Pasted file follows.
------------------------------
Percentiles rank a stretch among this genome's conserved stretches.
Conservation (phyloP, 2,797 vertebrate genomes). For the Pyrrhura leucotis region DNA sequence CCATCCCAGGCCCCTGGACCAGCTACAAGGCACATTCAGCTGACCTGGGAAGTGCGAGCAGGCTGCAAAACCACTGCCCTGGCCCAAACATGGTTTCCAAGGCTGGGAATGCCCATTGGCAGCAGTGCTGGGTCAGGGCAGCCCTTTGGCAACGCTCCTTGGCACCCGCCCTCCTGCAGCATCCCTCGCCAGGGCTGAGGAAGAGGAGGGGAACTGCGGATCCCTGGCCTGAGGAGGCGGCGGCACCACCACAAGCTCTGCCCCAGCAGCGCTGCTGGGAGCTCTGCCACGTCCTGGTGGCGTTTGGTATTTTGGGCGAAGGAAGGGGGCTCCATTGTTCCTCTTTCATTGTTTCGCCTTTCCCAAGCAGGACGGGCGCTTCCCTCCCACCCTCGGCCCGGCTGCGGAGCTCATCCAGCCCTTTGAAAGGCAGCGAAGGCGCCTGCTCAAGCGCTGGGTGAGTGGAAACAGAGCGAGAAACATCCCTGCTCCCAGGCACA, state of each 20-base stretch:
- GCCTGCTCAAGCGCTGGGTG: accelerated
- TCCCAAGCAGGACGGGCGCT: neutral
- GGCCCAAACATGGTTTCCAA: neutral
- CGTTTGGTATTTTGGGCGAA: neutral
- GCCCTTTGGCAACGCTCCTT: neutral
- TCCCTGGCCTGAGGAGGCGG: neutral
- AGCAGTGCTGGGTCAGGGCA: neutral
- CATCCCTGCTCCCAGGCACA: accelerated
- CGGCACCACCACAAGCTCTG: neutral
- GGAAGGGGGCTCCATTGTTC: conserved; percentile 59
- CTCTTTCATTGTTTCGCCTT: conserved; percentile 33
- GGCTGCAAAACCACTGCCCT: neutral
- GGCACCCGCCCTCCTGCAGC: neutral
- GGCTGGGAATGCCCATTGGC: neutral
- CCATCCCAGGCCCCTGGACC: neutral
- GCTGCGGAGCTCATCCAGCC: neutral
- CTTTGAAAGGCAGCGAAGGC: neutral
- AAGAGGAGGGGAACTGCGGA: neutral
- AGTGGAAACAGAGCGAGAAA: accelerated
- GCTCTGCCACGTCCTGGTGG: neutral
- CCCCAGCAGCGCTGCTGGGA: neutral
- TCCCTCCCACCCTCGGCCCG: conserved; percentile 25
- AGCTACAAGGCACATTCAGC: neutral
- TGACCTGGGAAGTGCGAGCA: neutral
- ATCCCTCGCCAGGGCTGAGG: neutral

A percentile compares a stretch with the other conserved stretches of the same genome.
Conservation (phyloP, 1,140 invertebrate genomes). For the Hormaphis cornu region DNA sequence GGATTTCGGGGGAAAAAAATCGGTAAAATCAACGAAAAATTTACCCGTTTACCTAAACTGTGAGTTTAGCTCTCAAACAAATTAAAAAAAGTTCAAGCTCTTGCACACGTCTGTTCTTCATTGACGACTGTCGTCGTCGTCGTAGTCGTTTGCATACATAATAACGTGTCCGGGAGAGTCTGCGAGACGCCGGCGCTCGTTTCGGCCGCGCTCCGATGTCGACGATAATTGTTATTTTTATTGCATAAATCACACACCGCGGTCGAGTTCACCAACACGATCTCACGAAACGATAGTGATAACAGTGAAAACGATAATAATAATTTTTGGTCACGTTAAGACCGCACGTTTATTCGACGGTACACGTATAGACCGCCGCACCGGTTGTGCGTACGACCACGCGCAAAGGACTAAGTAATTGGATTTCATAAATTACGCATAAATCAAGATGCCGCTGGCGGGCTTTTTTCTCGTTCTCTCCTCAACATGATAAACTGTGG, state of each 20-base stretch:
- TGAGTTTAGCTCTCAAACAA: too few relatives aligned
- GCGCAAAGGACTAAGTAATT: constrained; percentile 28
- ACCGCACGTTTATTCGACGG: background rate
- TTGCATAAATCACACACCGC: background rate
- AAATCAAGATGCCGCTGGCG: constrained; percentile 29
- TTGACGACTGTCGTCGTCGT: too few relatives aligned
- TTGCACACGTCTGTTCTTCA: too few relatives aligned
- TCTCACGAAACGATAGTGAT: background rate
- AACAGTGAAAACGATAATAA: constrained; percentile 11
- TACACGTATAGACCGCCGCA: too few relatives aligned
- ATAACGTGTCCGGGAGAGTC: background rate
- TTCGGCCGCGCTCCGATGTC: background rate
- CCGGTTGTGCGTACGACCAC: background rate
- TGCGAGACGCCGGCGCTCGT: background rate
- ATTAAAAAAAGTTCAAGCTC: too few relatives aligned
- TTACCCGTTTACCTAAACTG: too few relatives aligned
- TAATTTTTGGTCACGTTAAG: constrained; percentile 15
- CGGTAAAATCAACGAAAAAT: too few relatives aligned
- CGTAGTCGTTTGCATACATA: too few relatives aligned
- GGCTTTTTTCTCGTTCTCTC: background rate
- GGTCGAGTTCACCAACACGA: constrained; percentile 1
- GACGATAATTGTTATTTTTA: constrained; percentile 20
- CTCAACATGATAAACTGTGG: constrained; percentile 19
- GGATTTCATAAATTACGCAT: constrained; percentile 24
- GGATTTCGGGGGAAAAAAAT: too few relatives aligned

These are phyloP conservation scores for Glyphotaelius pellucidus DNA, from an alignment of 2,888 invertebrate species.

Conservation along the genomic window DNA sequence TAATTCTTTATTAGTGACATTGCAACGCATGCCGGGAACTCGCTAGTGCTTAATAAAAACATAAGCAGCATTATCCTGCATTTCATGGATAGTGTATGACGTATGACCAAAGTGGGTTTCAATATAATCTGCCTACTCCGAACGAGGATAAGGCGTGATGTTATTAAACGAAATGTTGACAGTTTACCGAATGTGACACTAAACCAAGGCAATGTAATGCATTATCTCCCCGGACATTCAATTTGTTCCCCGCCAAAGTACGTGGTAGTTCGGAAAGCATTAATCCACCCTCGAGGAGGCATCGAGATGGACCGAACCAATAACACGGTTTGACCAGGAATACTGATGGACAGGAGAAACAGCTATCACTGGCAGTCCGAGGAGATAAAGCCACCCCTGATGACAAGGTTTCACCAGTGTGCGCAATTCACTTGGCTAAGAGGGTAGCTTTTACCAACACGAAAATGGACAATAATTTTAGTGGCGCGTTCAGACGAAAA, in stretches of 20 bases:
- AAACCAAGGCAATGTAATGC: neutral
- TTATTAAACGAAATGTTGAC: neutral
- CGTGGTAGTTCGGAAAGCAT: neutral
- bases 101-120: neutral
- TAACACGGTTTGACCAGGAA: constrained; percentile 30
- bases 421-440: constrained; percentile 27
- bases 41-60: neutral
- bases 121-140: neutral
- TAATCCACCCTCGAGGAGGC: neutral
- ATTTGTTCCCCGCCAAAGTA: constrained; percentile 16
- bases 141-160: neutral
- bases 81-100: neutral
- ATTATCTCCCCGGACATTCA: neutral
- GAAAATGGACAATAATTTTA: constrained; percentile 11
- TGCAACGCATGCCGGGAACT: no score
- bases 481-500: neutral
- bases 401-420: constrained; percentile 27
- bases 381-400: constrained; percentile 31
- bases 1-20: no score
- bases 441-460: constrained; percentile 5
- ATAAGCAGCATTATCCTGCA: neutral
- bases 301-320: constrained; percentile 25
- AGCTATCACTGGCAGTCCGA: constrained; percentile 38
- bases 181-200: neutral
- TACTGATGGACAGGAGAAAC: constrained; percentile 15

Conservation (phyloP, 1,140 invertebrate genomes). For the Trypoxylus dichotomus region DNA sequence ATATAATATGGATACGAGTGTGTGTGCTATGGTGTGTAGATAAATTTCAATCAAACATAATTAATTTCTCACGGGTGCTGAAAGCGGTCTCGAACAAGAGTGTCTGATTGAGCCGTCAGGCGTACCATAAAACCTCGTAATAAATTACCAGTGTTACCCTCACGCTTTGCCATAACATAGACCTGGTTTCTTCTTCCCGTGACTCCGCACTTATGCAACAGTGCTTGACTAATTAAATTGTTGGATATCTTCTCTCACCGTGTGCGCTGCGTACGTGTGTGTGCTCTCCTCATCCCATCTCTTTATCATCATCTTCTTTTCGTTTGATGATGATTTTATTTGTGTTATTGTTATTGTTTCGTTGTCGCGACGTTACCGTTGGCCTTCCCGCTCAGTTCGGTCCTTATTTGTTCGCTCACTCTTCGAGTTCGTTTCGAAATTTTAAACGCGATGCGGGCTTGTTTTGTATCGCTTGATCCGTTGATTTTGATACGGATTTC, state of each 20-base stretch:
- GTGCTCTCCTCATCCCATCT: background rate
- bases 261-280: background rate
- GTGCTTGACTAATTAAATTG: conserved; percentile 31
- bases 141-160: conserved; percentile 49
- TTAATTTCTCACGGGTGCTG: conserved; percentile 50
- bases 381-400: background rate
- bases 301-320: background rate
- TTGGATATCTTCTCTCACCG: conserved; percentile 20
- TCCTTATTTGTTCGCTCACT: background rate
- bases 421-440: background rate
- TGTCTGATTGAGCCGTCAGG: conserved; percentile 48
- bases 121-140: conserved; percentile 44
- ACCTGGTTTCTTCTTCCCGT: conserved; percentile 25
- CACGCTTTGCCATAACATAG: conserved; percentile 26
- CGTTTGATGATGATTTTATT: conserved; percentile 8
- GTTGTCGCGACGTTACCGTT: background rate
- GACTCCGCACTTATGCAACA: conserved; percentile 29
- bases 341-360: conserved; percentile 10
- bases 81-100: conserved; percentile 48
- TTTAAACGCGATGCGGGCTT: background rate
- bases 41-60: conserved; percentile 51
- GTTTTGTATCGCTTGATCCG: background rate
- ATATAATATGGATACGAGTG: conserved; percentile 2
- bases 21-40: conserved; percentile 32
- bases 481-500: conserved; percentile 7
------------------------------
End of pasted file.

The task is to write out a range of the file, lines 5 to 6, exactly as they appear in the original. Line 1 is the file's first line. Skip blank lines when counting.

- GGCCCAAACATGGTTTCCAA: neutral
- CGTTTGGTATTTTGGGCGAA: neutral